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Engine Preservation

By Robert Craymer


Craymer’s Counsel

Holidays, hunting, family and fun! It is that time of year for North America Ag Aviation. For many the airplanes are scheduled for annual inspection or put to bed until next season. For some operators the season continues well into the upcoming months. For those who are done for the season, this article is for you.
If you are in the deer stand or sharing a meal with family and friends, remember that your engine still needs some love. Just like you depend on your engine to take care of you, your engine relies on you to take care of it. During the times of the year that you don’t fly every day you need to make sure that your engine is preserved and stored properly. Unfortunately, I have witnessed firsthand what can happen if you don’t follow some simple steps to keep your engine protected when not in use.

Like any machine, the times the PT6 engine is not used can be just as hard or harder on it than the times when it is being used routinely. Pratt and Whitney Canada has given us some very easy to follow guidelines that will make sure when you are ready to work, so is your engine. Everything regarding preservation is scheduled around time frame and has significant consequences. If an engine is not preserved per the published schedule the engine could suffer corrosion damage and warranty could be voided. The only way to check for corrosion damage is to disassemble the engine for visual inspection of ALL components. Therefore, we always provide time to discuss the importance of engine preservation.
Here is what you need to know:
If the engine is going to be inactive for 0 to 7 days, all that is required is to make sure that the engine is sheltered. Humidity changes and temperature changes that can cause condensation are grounds to move your preservation plan to the next level. Also, if there is a lot of salt in the atmosphere you live in you want to do a clean water rinse (desalinization wash) prior to storing the airplane. Exhaust covers, inlet covers and securing the prop are really the only other requirements.
The second calendar interval classification is 8 to 28 days. This area of the calendar is the most common in ag aviation. First step is to run the engine and follow the 0 to 7 day instructions. Next you will need to add desiccant bags and a humidity indicator in the exhaust duct. The objective is to maintain and confirm humidity level at 40%. Check the humidity indicator every couple of weeks, if it turns pink, replace the desiccant and indicator. Make sure there is not a source of humidity near the engine, and if there is make sure to remove it.
If your off time dictates that your engine must sit 29 to 90 days there are a couple additional steps to take. Washing the engine inside and out, touching up any of the protective coatings that are missing and lubricating the linkage. Next, disconnect the fuel supply line and cap at the oil-to-fuel heater. Disconnect the fuel line at the flow divider inlet and then add the proper preservation oil. Instructions in the maintenance manual show you how to do a motoring run to replace the fuel in the system with the preservation oil. Then of course you cap and cover everything. Make sure that you also follow the 0 to 28 days steps and don’t forget your humidity indicator.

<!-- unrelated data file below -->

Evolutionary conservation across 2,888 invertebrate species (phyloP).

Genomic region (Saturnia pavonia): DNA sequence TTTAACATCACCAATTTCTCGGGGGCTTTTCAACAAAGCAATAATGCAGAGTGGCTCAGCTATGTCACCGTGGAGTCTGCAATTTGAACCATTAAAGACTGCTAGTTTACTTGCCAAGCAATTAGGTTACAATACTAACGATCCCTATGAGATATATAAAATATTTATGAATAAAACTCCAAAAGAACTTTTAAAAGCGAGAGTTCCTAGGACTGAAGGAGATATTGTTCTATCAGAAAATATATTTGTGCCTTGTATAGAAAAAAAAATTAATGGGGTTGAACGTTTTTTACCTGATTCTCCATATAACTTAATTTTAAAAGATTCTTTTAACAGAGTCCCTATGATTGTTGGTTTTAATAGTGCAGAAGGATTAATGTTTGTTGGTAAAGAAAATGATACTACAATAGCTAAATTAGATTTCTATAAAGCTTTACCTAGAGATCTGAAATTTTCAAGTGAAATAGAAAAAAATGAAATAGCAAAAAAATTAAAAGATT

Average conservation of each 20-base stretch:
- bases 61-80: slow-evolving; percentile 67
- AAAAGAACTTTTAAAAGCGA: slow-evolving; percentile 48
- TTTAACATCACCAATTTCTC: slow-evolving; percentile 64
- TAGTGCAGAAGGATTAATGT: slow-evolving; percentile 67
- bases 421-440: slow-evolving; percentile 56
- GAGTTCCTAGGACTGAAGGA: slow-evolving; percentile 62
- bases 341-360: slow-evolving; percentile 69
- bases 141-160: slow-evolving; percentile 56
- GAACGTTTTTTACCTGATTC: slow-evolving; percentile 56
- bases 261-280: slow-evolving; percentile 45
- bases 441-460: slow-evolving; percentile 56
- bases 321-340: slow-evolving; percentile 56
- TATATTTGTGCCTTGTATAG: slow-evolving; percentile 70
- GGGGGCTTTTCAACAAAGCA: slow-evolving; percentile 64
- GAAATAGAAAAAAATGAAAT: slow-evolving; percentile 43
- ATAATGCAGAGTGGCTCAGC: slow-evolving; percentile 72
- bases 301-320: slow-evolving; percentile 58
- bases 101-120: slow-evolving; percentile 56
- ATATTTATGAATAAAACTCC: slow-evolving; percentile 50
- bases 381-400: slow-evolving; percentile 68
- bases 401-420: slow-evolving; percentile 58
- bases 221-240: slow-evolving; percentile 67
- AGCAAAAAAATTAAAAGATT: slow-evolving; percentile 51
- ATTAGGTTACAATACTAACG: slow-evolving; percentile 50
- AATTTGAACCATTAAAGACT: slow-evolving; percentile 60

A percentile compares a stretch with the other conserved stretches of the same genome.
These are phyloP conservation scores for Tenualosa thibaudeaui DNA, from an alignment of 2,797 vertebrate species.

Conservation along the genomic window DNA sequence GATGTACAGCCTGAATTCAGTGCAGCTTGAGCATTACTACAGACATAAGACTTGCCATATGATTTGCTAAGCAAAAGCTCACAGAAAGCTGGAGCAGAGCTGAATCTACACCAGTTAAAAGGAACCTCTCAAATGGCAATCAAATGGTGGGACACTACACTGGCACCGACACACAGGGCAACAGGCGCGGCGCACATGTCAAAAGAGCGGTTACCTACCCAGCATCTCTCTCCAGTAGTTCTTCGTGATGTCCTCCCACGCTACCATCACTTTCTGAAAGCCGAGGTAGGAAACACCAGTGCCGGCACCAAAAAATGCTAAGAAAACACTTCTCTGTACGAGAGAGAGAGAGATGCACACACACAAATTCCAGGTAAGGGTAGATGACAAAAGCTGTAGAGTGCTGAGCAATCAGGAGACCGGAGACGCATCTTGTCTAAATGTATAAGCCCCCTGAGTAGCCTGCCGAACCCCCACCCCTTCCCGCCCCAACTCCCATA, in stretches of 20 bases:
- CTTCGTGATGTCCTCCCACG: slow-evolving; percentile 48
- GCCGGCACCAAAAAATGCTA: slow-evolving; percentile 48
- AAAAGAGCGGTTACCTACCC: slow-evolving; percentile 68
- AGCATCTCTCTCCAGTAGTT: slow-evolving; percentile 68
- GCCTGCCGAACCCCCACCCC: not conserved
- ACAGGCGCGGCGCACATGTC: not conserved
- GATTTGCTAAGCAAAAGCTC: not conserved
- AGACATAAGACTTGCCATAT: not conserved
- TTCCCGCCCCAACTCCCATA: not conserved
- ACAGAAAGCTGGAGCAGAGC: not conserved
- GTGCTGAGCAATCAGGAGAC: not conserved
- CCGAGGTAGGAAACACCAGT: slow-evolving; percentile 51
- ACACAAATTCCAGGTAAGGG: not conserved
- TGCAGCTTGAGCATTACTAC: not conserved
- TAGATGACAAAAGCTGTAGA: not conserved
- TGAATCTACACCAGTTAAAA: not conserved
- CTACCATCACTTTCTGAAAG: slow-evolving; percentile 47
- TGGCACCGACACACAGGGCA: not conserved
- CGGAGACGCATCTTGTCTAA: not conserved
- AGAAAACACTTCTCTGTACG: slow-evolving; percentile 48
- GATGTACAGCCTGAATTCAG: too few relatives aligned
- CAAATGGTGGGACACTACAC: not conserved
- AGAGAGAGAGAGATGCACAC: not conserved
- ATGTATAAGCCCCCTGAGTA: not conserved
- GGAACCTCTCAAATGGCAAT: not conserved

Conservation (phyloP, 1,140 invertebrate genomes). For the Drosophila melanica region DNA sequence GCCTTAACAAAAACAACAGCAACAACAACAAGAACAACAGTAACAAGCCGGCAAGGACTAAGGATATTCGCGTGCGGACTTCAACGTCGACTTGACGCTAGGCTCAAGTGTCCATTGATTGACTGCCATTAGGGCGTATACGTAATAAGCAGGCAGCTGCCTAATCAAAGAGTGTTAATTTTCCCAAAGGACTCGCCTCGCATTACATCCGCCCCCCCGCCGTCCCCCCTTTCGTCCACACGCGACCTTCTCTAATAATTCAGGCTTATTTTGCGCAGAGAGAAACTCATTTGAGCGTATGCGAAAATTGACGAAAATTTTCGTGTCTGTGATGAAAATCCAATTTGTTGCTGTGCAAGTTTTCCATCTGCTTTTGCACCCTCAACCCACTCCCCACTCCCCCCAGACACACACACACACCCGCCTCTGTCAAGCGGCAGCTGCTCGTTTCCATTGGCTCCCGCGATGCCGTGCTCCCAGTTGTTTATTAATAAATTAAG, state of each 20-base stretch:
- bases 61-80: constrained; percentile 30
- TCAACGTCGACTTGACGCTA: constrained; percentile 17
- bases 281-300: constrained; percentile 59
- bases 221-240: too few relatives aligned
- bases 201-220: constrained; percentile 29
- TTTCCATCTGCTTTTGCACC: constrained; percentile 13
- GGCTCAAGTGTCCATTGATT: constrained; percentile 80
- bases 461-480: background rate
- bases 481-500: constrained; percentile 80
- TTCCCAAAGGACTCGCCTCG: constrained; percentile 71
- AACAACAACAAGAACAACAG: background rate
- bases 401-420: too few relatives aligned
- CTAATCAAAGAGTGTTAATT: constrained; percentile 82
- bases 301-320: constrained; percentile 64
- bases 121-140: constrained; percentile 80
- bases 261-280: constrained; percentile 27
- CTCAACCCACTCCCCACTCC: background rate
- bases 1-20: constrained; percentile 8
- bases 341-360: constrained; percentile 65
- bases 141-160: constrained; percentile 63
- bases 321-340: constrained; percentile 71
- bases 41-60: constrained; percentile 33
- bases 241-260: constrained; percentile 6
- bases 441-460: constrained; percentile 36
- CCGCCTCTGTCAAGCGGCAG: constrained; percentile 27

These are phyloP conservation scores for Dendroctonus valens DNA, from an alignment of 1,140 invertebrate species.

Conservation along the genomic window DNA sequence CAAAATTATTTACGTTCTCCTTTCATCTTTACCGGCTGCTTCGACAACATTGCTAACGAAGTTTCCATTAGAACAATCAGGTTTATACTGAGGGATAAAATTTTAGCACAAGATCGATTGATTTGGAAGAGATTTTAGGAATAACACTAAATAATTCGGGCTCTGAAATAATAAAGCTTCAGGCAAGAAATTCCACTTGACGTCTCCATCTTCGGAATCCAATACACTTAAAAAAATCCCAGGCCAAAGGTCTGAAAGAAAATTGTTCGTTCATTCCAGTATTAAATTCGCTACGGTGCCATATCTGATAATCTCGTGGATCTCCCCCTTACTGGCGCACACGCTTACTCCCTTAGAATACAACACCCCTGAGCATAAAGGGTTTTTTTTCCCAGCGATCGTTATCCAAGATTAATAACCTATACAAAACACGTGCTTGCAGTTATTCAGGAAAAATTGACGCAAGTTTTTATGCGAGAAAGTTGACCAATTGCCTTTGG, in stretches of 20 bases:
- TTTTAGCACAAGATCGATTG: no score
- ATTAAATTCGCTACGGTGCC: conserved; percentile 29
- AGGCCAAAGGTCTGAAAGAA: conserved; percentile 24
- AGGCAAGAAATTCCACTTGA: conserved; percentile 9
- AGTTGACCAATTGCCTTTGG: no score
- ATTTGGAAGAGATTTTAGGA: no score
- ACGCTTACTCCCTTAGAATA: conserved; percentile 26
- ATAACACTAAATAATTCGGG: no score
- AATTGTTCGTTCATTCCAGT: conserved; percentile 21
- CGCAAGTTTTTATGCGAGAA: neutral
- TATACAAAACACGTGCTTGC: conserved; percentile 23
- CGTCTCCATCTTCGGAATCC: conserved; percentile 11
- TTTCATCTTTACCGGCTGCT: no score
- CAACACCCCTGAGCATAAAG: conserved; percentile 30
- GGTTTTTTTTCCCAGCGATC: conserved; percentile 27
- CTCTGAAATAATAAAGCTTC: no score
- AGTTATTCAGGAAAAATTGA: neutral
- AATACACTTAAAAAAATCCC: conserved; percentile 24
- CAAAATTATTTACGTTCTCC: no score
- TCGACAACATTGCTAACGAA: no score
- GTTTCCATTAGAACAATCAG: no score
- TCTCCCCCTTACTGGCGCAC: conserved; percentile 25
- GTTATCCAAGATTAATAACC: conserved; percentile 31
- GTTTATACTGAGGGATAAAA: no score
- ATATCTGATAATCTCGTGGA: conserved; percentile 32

For some the engine may sit over 90 days. For those, you must do all the above plus drain the oil, remove the oil filter and coat the flanges and other exposed surfaces with either oil or a preservation compound as described in the engine maintenance manual. Add a tag to your oil filler cap advising that the oil has been drained and include the date of preservation. If you expect the engine to sit longer than a year, you must remove the engine, do all the above and store it in a proper shipping container.

What happens if I don’t?
If your engine is not preserved 8-28 days, prior to engine start, you must do a Total Acid Number test to the engine oil. Up to 90 days there are numerous other things you must check and do as well as a specific start and run procedures. If your engine goes up to a year unpreserved; fuel nozzles, accessory bench checks and additional inspections are required. In addition, the engine must be disassembled and inspected for corrosion.
The easy alternative is to run the engine weekly. That may seem like a nuisance, but maybe not when you compare it to the cost of parts replacement or down time for inspections. When you perform these runs you want to run at 80% power for 10 minutes. This reduces the condensation in the oil system and prevents fuel stagnation.

Remember that if you don’t record the work you do to preserve your engine in the engine logbook then it didn’t happen. Engine preservation must be documented. All of this is especially important if you have Pratt & Whitney Canada warranty on your engine. You don’t want to put your warranty claim in jeopardy just because the engine wasn’t preserved or stored properly.
I hope everyone is excited as we move through the convention season. I have already attended a couple of state shows. It was great to get out and interact with people again. Looking forward to the upcoming shows and the classes that I get to teach plus the time to visit with colleagues and friends in the industry.
Please reach out to me at robertc@covingtonaircraft.com if you have any questions and I’ll be glad to assist.

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